His first version was similar to what he allegedly told Cowles, that while he was baby-sitting Brandon on Jan. 12, Brandon choked on a piece of plastic grocery bag. McAdoo couldn’t remove the plastic with his fingers, he told Mattos, but after Brandon stopped breathing, he was able to use a pair of scissors to pull the plastic out of this mouth, Mattos testified.

To get Brandon to start breathing again, he told Mattos, he threw Brandon up into the air, and Brandon fell on his back on the floor and started breathing again.

Mattos said he confronted McAdoo later, saying he didn’t believe his story because it didn’t coincide with the results of the autopsy on Brandon. “I basically told him that I knew he wasn’t telling the truth.”

Mattos said he then asked McAdoo if he “slapped him upside the head,” and that McAdoo responded, “Yes.”

McAdoo’s second story was that Brandon was standing on the bed, screaming and crying, and that McAdoo became angry, struck Brandon in his arm and shoulder area, knocking Brandon against the wall of the small camping trailer where they lived, Mattos said. Brandon’s head hit the wall, the detective said.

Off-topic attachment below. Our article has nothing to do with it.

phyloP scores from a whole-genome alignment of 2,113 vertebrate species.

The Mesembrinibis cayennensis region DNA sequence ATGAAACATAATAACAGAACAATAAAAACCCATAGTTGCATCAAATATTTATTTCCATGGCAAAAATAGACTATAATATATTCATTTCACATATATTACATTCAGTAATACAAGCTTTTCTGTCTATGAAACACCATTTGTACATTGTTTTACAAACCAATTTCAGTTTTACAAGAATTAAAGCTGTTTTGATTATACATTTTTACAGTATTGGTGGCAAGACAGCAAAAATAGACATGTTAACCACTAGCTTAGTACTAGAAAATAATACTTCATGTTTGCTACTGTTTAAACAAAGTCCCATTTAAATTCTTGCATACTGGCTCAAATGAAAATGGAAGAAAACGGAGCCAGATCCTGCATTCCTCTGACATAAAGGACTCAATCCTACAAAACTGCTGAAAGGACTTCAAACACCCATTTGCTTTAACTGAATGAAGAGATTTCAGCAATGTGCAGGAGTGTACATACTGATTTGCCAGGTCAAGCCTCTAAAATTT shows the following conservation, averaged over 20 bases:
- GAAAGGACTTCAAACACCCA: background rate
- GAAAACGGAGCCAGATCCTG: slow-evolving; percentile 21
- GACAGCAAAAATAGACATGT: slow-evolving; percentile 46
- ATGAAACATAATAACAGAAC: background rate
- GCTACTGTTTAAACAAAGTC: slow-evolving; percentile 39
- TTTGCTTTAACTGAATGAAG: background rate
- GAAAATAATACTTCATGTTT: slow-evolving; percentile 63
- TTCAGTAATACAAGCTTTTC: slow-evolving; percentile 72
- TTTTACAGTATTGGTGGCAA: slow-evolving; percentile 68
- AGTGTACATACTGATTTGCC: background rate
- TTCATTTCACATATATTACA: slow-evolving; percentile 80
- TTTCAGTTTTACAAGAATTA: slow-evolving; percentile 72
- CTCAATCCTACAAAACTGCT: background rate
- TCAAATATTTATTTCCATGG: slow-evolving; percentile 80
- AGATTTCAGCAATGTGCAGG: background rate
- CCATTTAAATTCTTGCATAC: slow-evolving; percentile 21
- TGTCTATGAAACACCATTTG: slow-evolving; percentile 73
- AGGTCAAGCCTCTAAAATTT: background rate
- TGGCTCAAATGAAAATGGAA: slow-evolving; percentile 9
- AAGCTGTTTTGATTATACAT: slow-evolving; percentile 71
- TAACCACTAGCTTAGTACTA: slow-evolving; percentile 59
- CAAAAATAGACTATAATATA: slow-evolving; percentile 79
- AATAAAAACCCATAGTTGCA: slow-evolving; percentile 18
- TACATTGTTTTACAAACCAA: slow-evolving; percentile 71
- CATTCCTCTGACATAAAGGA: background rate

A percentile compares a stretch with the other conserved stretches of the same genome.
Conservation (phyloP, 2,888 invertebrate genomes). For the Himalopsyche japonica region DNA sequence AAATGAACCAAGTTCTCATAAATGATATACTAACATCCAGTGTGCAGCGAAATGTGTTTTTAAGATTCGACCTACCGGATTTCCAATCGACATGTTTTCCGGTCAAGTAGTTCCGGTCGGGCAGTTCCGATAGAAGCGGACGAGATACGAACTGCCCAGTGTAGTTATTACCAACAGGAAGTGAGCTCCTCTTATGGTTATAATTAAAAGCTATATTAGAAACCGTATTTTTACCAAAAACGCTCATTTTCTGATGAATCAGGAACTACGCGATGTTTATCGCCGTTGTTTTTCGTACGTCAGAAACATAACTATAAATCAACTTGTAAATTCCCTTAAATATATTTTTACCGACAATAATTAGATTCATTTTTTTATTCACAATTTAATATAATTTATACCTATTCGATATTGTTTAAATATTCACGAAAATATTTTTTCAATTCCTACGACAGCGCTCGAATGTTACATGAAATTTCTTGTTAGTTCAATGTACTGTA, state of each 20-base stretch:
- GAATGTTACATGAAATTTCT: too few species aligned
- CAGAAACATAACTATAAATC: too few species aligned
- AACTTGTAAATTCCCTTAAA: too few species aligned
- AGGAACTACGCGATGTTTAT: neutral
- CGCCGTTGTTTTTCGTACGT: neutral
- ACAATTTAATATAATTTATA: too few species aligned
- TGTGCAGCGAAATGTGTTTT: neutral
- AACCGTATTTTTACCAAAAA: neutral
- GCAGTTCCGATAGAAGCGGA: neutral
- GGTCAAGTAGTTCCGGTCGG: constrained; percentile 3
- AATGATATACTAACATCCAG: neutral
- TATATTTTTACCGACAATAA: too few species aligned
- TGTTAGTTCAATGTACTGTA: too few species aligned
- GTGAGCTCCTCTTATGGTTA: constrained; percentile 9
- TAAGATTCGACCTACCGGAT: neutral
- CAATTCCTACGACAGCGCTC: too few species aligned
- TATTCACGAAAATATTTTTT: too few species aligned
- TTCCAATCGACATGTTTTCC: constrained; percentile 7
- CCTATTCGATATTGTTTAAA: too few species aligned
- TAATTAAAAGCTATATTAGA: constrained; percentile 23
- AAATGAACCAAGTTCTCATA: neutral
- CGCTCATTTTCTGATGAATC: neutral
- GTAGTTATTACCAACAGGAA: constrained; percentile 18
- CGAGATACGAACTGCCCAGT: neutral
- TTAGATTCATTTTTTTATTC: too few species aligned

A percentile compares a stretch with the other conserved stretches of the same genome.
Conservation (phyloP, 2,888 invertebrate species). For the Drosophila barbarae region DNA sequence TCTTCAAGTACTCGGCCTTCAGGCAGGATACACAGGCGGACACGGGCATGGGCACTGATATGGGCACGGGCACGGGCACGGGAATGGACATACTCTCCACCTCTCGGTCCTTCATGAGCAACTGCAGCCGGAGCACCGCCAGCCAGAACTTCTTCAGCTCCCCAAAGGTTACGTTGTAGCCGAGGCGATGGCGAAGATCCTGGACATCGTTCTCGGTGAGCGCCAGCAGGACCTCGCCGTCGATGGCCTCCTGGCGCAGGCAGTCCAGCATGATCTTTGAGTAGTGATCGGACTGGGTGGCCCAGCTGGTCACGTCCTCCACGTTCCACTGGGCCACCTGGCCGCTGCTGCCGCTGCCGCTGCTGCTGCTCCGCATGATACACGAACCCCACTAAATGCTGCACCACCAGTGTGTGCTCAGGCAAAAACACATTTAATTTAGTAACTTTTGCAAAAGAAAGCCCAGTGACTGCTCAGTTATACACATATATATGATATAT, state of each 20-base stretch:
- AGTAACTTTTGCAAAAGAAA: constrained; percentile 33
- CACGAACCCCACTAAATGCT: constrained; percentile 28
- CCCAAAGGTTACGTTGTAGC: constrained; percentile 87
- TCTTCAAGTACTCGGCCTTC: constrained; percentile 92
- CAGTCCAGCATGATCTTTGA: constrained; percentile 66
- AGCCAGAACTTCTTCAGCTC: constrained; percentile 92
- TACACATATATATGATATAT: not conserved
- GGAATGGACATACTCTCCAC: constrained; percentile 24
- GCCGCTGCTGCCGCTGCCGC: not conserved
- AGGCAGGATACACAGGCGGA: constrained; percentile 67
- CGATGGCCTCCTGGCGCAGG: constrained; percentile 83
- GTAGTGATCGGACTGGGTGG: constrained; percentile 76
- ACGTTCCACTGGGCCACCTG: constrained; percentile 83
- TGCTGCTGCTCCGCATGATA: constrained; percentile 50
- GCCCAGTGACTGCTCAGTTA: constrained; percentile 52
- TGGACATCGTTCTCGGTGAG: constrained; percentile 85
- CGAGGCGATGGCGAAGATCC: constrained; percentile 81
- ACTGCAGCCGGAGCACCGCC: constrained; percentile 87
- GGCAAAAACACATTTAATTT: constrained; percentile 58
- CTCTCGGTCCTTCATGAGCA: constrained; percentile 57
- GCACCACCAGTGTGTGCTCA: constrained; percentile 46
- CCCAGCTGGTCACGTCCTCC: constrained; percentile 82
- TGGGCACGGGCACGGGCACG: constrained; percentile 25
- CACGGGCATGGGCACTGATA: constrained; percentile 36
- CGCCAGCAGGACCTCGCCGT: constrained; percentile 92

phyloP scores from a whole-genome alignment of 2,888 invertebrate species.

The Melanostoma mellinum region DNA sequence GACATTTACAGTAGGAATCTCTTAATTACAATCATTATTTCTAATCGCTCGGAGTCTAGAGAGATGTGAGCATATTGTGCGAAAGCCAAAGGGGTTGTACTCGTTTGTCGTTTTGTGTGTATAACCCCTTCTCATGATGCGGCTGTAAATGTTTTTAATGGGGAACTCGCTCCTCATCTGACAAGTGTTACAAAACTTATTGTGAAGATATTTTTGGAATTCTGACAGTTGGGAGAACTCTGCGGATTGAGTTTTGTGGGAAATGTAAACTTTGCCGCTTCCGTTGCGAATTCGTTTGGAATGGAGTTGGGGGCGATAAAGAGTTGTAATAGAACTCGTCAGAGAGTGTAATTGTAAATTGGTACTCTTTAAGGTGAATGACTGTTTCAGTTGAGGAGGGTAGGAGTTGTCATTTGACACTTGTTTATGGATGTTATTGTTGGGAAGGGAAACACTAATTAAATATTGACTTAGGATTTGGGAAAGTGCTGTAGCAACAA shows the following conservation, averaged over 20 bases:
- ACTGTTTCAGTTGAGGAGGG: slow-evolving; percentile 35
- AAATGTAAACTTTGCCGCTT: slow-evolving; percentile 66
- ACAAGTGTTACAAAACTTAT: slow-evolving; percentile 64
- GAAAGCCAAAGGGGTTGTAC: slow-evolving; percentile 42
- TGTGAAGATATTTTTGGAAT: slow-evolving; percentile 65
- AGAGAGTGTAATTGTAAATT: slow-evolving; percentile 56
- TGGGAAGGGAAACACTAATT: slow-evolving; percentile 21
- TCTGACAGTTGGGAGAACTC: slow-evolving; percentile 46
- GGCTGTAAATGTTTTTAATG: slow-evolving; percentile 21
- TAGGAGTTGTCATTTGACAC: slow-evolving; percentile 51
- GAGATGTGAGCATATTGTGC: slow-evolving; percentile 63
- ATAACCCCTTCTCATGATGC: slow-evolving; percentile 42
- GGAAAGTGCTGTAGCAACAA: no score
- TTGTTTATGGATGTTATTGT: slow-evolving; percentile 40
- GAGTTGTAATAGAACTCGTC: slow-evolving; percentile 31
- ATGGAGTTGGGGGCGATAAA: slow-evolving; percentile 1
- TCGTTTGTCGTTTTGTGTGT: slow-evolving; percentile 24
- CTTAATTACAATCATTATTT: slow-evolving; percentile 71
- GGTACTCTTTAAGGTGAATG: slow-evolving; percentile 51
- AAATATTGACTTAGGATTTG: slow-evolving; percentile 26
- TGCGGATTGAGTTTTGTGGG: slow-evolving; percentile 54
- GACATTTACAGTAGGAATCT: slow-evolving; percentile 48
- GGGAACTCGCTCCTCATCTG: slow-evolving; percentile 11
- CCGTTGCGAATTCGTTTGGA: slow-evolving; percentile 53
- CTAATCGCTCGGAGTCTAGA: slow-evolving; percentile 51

McAdoo sat in a wheelchair during the proceedings – he recently lost his legs to frostbite while on the run after Brandon’s injuries. As Mattos spoke, McAdoo leaned his head on a hand, shook it and wiped his eyes with a tissue.

It wasn’t the first time McAdoo had been rough with the child, testified Jenny Ann Irwin, a friend of Cowles who also lived in the same mobile home park on Lake Coeur d’Alene Drive. Irwin worked with Cowles at the La Quinta Inn and Suites on Sherman Avenue as a housekeeper.

One day Irwin was making a bed in a second-floor room when she saw McAdoo pushing Brandon in a stroller down the sidewalk.

McAdoo had stopped. “He picked him up by the arms,” she said. “Brandon was almost out of the stroller and then he shoved him back into the stroller. It was like he was frustrated with Brandon.”